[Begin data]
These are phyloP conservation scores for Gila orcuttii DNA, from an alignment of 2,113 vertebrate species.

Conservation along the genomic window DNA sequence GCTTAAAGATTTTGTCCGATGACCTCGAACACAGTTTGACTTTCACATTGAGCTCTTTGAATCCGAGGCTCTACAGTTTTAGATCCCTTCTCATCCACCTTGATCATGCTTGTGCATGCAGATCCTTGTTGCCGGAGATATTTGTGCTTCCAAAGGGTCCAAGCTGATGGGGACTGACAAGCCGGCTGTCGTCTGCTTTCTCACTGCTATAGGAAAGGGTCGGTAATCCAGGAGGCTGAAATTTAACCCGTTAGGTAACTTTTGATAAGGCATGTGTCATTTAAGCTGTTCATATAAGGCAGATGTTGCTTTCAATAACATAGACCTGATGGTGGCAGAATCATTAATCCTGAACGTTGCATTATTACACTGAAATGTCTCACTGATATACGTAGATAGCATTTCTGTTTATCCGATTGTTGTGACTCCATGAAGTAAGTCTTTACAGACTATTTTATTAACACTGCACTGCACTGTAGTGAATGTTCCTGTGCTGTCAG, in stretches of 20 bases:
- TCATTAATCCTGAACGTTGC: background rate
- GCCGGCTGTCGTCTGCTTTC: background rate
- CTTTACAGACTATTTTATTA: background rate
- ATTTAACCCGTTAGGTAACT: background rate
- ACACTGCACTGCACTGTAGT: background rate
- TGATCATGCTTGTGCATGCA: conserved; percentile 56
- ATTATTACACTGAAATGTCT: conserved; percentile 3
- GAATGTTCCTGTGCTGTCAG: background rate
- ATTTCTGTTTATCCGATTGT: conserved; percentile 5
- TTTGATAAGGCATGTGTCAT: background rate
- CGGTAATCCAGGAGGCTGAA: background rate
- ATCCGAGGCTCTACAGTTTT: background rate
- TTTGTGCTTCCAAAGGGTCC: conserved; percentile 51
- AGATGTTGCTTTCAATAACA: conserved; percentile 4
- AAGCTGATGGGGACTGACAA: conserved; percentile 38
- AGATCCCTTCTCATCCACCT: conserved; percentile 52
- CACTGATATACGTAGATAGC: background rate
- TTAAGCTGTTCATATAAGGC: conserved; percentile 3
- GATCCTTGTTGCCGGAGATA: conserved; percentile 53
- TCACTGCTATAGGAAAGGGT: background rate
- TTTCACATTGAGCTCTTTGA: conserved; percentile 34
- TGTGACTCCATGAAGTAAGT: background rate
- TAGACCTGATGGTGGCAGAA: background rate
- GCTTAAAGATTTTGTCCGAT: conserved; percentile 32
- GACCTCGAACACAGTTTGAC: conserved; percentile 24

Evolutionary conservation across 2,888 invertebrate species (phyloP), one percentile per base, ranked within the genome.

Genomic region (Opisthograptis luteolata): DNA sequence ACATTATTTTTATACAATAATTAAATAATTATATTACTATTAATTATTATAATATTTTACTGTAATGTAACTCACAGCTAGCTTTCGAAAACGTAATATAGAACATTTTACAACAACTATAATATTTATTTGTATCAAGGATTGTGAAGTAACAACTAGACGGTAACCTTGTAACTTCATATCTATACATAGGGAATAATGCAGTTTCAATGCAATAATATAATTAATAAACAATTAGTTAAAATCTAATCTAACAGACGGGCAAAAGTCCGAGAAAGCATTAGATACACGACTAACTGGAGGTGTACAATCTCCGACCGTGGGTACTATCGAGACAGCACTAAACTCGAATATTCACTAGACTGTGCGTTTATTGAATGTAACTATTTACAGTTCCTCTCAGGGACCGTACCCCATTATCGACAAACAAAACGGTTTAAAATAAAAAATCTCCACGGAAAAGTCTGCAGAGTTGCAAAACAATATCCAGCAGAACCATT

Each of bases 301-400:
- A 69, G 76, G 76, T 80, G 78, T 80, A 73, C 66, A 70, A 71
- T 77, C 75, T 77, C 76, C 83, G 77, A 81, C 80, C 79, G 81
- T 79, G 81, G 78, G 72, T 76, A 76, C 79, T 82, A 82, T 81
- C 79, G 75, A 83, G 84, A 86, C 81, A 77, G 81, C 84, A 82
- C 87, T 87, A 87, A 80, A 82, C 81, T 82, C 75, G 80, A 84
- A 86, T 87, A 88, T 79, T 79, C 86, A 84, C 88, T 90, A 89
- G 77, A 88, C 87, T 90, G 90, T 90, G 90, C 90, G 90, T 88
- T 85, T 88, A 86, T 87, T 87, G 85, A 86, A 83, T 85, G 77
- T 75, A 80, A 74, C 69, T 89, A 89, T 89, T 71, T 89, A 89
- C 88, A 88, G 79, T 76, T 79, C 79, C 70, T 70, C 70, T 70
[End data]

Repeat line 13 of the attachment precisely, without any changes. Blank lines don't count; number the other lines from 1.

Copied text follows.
- CGGTAATCCAGGAGGCTGAA: background rate